The average turnaround time of ships, a key parameter to measure a port’s efficiency, has reduced by 25 per cent to 64.4 hours in 2017-18 from 87.3 hours in 2015-16, said Mr. Kailash Kumar Aggarwal, Joint Secretary, Ministry of Shipping.
The higher efficiency and productivity had translated into the net profit of Major Ports increasing by nearly 75 per cent to Rs. 3,414 crore between financial years 2016-17 and 2017-18, he said.
Also, two Major Ports — Deendayal (formerly known as Kandla Port) and Paradip — achieved the milestone of handling 100 million tonnes of cargo in a year. While Deendayal Port achieved it in 2016-17, the Paradip Port did it in 2017-18, said Mr. Aggarwal.
Aggarwal said that since the start of the Sagarmala programme, capacity at Major Ports had increased by nearly 50 per cent to 1,451 million tonnes per annum (MTPA).
An additional 190 MTPA capacity is expected to be created by 2020, he said at the two-day CII Port Conclave 2018.
Private sector role
On the private sector role in ports, Aggarwal said 16 projects entailing an investment of around Rs. 20,000 crore and 268 MTPA capacity are under implementation. Based on experience, concession models are being revised to enable further private sector involvement in improving the ports, he said.
A total of 605 projects costing Rs. 8.8 lakh crore have been identified for execution so far. These projects are being executed in a phased manner keeping in mind the needs of various stakeholders, the requirement of infrastructure at specific locations, viability of the projects and readiness of the ecosystem, including logistics supply chain.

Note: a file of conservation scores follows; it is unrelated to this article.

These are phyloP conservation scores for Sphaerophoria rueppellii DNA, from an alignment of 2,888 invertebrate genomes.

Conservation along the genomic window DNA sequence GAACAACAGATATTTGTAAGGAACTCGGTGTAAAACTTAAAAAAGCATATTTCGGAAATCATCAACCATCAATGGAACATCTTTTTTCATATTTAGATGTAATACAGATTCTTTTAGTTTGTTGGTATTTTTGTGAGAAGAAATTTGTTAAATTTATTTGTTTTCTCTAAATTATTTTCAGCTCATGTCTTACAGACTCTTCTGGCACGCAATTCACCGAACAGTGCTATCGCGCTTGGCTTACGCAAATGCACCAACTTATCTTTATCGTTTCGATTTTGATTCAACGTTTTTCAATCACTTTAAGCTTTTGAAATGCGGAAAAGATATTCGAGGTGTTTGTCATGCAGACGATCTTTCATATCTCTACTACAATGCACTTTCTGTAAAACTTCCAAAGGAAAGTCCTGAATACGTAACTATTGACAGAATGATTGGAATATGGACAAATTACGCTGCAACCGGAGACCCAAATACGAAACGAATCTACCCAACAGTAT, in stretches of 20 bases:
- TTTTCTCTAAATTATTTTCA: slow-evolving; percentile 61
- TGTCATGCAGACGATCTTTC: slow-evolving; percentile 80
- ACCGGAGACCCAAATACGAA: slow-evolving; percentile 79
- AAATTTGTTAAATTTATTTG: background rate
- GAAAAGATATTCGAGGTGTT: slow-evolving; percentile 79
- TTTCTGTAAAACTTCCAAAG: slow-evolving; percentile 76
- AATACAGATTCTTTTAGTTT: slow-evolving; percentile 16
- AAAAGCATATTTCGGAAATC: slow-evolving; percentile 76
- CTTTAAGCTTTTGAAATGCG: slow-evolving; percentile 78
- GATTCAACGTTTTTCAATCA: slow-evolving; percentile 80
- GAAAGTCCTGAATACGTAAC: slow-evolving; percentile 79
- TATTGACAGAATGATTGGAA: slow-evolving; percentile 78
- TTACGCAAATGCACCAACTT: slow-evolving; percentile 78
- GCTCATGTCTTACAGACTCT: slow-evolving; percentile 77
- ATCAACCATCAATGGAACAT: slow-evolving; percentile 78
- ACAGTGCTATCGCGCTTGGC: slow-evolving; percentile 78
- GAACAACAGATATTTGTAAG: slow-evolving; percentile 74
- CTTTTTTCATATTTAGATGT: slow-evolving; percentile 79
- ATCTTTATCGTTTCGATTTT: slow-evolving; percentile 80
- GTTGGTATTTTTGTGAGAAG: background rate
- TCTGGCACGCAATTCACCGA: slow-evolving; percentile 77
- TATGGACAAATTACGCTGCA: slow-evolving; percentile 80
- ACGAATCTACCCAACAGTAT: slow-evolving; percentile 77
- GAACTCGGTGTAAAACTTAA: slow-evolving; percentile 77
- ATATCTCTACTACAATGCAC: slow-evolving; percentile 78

Of the 605 projects, 255, costing Rs. 2.6 lakh crore, have already been awarded, he said.
Pon Radhakrishnan, Union Minister of State for Finance and Shipping, said, “Though we have improved the overall efficiency and reduced the ship turnaround time, we need to rise to global standards. I hope the port modernisation programme under Sagarmala will address this issue.”
Logistics cost reduction
Reducing the logistics cost is the key to improving competitiveness. The Centre has taken various initiatives on this front to improve the logistics system in terms of cost, efficiency, sustainability and safety. Poor logistics eventually contributes to higher cost of doing business and higher prices for goods and services in the economy.
The vision of Sagarmala programme is to reduce the logistics cost for both domestic and export-import cargo with optimised infrastructure investment, Radhakrishnan added.
Source :- Dailyshippingtimes.com